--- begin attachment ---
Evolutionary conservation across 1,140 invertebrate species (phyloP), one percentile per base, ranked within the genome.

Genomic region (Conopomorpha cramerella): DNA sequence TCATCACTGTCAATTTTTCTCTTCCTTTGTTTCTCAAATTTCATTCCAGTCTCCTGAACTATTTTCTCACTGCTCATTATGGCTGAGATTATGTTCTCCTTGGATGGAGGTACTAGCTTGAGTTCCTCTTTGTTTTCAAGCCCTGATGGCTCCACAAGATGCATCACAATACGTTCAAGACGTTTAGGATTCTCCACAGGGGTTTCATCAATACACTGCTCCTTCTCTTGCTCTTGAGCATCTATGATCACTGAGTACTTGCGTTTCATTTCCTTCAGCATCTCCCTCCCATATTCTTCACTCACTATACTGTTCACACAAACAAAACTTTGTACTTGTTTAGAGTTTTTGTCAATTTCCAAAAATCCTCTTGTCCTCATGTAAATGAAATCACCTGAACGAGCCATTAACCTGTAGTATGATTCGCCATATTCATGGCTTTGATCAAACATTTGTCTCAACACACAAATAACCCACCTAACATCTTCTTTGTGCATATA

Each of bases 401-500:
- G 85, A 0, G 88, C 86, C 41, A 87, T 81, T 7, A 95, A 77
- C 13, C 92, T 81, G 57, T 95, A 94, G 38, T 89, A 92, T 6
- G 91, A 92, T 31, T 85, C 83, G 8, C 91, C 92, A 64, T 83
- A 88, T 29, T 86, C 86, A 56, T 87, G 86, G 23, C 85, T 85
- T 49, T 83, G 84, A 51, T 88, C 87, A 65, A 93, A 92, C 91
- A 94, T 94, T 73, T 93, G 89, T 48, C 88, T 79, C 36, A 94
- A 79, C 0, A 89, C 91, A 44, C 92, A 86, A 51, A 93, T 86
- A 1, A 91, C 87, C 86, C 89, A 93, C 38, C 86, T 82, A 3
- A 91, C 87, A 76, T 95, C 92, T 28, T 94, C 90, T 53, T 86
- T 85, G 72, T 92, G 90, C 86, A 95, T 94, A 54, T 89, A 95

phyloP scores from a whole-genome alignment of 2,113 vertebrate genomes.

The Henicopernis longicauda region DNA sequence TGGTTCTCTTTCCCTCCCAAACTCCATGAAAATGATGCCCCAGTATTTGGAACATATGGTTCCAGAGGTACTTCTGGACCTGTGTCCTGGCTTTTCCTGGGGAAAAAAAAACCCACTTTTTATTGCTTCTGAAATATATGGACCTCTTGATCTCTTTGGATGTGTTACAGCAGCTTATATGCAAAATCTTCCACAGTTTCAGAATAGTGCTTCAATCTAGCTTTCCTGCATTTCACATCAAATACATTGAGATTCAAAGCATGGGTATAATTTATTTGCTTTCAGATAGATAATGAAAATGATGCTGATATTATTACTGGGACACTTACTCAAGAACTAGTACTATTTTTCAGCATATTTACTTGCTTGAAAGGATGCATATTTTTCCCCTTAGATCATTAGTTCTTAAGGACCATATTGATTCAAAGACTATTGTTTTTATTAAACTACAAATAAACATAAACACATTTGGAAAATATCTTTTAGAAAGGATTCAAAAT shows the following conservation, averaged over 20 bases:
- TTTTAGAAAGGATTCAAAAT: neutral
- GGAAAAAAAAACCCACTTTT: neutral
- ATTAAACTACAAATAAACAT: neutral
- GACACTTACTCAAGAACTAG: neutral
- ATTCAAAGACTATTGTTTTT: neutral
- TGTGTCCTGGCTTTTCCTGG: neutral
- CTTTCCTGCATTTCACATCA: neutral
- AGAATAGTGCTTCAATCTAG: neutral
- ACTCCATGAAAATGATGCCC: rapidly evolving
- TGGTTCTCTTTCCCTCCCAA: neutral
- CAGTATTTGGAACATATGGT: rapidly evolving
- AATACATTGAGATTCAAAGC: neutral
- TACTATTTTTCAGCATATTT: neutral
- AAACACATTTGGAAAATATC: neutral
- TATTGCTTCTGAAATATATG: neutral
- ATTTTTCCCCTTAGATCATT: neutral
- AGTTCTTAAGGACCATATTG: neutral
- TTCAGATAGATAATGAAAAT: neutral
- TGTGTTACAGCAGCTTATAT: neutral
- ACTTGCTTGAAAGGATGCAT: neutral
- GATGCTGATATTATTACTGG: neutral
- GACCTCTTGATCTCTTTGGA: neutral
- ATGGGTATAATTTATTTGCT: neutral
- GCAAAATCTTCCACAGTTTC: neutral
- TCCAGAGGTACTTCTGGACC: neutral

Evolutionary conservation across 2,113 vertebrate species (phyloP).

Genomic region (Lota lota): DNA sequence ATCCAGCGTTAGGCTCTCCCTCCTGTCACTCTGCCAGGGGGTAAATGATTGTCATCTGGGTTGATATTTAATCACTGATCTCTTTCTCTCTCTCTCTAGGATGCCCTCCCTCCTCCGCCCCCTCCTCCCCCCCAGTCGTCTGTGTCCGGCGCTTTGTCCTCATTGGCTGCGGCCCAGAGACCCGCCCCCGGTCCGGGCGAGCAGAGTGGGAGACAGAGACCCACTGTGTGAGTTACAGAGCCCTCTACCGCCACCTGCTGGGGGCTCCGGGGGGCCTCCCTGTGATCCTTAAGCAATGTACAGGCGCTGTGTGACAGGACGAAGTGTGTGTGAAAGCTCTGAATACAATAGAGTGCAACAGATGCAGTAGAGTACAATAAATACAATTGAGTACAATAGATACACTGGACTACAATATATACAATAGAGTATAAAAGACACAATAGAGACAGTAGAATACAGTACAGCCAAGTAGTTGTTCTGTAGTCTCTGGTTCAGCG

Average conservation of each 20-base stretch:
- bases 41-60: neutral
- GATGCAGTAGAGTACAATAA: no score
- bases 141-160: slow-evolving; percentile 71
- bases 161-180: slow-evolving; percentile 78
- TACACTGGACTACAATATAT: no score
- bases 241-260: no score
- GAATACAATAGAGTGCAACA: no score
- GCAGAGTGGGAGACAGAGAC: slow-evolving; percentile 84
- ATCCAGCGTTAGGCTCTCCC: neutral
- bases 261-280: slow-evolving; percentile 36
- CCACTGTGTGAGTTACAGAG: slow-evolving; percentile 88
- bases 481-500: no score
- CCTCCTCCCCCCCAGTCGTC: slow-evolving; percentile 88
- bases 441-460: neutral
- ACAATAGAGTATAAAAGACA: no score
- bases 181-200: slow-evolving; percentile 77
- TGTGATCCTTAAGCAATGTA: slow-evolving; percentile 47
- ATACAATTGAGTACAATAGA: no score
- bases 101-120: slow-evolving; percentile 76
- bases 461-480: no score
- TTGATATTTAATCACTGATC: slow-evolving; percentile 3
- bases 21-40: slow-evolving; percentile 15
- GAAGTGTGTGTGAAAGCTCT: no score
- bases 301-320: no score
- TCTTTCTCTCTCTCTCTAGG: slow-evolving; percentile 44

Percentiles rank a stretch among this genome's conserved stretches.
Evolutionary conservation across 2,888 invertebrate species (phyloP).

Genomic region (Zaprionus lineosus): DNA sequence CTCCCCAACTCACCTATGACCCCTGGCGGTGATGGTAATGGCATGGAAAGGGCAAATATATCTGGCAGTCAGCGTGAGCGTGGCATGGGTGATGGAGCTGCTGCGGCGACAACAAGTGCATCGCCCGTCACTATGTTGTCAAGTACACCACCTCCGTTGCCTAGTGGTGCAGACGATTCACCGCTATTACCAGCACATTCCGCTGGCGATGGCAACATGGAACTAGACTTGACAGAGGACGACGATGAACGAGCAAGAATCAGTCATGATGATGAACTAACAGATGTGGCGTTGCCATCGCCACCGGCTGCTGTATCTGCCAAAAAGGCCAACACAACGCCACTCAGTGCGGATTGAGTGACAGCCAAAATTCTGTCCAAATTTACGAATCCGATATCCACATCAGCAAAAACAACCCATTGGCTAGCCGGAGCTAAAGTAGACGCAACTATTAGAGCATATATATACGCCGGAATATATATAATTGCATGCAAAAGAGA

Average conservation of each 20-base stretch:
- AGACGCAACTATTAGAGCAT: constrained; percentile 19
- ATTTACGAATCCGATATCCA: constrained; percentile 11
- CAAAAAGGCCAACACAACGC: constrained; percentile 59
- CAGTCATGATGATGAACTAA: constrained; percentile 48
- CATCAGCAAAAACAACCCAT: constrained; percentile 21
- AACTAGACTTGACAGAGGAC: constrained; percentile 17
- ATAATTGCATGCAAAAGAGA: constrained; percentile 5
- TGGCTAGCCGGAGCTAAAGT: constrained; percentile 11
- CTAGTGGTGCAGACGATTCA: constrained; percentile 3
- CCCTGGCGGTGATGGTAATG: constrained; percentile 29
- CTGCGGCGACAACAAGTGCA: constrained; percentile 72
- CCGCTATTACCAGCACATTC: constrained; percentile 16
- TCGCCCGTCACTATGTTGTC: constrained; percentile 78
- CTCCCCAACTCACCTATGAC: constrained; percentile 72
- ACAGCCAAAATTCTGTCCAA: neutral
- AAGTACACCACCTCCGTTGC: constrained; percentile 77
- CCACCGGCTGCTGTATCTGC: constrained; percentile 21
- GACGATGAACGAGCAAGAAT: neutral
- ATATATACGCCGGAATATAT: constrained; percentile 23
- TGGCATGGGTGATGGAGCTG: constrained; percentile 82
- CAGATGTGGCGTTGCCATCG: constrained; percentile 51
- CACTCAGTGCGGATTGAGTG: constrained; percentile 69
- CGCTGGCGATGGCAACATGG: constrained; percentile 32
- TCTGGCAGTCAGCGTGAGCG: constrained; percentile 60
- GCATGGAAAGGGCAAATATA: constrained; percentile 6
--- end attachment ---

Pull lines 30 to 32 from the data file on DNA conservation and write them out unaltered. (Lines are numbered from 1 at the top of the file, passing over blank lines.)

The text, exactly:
- TATTGCTTCTGAAATATATG: neutral
- ATTTTTCCCCTTAGATCATT: neutral
- AGTTCTTAAGGACCATATTG: neutral